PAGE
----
California will begin to reduce its prison population by about 6,500 inmates over the next year under a state law that takes effect Monday.

The bill was signed as part of last year's state budget package. Under it, early release credits for inmates who complete educational and vocational programs will be expanded, letting more inmates leave prison earlier.

At the same time, the state will stop its monitoring of low-level offenders after their release. That is designed to reduce the number of parolees returned to prison, essentially because the state will not know if they are violating the terms of their parole.

Corrections Secretary Matthew Cate told The Associated Press on Thursday that the law will let parole agents concentrate on more dangerous ex-convicts.

Agents will be responsible for supervising an average of 48 parolees instead of the current 70 because the law ends California's practice of automatically putting every released convict on three years of parole.

Ex-convicts deemed less dangerous or less likely to commit new crimes will not be monitored at all, although they still can be searched without a warrant.

The reduced caseload will let the state more intensively watch gang members, sex offenders and violent felons, using lessons it learned from its failure to catch Jaycee Dugard's accused kidnappers, Cate said. Parole agents have been faulted for failing to learn that paroled sex offender Phillip Garrido was hiding the young woman in his backyard for nearly 20 years.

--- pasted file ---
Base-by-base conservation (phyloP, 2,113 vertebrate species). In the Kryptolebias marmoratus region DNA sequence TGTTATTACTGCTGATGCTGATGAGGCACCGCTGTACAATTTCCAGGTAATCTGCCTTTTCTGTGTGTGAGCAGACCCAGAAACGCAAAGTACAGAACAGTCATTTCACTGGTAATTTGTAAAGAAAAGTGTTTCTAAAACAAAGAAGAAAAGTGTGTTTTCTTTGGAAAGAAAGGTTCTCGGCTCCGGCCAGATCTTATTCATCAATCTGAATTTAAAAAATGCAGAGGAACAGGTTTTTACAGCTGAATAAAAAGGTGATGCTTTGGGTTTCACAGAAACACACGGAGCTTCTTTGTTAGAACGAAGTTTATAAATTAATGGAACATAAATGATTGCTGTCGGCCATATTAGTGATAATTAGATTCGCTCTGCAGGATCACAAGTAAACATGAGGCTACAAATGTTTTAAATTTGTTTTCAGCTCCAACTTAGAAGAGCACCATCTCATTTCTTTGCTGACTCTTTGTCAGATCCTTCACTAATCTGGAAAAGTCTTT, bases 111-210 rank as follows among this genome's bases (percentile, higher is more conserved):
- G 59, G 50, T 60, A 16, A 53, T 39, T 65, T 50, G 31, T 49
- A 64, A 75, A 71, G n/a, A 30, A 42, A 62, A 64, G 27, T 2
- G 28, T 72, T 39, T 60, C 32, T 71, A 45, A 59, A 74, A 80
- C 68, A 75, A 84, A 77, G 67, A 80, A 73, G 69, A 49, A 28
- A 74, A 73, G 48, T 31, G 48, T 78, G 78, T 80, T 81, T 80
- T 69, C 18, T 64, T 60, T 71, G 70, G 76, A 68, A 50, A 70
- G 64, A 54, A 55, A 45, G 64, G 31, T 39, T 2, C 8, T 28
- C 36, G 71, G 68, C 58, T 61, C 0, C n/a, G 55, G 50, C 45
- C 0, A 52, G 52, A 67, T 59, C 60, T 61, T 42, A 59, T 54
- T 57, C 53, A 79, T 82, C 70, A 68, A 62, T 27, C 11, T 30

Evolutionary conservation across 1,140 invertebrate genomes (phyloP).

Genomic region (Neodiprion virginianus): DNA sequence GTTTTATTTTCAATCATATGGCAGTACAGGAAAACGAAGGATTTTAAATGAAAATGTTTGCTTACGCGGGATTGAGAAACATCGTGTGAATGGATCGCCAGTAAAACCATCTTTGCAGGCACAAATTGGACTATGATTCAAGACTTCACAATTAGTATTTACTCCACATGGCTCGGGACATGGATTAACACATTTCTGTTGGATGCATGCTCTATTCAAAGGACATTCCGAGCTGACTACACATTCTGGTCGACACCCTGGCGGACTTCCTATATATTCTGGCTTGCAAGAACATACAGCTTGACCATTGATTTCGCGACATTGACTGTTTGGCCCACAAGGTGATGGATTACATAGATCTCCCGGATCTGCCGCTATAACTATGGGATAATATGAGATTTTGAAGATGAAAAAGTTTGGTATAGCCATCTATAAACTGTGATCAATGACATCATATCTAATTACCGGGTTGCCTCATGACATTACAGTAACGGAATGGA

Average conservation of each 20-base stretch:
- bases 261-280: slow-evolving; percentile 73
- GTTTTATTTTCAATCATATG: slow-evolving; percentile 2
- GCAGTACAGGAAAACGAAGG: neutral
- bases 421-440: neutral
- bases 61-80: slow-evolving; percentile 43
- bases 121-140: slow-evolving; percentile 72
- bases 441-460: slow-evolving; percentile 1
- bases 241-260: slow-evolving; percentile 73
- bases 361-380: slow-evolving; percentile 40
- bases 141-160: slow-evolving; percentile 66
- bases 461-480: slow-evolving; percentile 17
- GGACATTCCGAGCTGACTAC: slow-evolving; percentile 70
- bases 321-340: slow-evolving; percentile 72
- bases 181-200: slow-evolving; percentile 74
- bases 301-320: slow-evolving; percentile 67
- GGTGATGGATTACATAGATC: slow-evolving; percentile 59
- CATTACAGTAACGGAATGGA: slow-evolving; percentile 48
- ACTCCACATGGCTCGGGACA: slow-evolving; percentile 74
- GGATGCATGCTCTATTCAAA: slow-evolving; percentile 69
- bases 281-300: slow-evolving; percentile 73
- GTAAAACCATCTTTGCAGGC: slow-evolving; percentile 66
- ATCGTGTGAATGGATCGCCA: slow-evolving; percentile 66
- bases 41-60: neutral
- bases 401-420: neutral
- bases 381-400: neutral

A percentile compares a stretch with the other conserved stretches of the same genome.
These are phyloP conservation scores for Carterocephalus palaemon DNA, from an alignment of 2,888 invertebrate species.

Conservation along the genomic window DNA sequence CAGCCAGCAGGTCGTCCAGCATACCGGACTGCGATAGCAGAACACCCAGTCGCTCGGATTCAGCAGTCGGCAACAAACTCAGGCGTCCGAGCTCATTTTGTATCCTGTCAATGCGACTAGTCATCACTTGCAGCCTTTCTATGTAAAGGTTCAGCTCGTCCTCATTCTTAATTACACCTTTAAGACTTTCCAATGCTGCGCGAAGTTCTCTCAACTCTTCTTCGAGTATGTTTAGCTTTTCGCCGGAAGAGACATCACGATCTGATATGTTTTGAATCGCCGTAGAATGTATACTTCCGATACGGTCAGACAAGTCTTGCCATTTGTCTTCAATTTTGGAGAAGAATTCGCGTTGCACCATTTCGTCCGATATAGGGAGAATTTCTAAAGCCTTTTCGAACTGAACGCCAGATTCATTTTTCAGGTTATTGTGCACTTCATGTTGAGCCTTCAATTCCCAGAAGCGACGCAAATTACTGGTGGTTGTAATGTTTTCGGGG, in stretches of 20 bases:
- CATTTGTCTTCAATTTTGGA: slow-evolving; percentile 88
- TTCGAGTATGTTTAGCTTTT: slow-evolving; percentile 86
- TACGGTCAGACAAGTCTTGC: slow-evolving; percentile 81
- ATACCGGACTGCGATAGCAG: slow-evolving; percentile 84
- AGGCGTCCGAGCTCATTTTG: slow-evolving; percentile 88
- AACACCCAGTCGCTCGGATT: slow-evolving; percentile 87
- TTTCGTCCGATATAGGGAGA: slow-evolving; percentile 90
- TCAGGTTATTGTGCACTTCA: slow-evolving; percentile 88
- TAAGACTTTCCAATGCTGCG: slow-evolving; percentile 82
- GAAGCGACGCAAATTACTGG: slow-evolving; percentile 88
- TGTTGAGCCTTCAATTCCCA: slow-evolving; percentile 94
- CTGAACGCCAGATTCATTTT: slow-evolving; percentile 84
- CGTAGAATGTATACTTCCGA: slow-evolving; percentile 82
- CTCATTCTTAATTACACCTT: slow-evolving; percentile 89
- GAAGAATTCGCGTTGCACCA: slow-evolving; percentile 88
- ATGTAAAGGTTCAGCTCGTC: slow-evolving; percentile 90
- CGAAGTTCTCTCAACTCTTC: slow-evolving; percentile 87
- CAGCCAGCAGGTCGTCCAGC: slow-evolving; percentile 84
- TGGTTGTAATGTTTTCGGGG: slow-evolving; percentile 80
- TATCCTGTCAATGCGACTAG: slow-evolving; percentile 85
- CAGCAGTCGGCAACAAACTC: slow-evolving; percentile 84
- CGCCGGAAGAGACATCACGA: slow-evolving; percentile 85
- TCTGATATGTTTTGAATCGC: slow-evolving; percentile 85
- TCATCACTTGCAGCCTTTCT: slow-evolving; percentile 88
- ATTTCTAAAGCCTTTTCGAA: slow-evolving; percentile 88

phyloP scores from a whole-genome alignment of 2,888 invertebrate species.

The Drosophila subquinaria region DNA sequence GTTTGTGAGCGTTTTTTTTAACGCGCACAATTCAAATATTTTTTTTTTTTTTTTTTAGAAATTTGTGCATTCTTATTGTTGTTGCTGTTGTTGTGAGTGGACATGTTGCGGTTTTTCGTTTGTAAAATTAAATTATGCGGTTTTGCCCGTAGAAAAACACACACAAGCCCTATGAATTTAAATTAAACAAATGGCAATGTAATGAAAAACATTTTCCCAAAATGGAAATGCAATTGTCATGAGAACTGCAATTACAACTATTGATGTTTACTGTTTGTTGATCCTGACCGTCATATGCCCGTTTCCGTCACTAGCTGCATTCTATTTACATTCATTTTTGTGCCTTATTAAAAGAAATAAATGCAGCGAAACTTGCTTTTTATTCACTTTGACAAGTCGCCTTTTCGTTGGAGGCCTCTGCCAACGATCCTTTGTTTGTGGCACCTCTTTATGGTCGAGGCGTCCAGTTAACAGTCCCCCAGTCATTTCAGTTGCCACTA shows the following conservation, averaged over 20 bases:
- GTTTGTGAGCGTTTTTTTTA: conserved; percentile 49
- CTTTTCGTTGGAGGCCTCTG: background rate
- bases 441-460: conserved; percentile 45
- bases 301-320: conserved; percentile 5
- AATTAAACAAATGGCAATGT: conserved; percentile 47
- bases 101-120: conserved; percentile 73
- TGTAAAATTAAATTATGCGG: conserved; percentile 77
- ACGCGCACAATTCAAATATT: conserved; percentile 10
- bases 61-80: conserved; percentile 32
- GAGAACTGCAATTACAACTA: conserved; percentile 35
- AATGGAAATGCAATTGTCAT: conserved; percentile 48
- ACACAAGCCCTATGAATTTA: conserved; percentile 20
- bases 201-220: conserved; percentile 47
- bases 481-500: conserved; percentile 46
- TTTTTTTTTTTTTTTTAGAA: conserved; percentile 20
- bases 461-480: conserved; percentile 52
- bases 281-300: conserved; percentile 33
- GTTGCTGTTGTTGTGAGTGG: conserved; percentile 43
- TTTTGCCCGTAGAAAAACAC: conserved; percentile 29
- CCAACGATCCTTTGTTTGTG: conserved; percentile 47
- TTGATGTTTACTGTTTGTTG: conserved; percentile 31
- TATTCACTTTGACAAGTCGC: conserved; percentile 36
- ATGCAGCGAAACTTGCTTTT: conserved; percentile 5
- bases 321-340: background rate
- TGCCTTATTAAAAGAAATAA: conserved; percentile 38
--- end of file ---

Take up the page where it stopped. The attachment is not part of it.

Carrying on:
"We're going back to the time when the parole officer not only has time to be a cop, but add that social worker factor," Cate said in a telephone interview. "We could see the recidivism rate actually go down in California, so that's the great hope."

Groups representing crime victims and the union representing Los Angeles police officers criticized the new law.

"California has decided to begin jeopardizing public safety with no perceivable financial benefit," said Los Angeles Police Protective League President Paul M. Weber in a statement.

He argued that despite the short-term financial gain, an increase in crime will cost the state and victims more in the long run.

Cate acknowledged some unsupervised ex-felons will inevitably commit serious crimes after their release. But he said residents will be safer in general because parole agents will be able to concentrate on higher-risk parolees.

Gov. Arnold Schwarzenegger signed the law in October to save the state nearly $1 billion.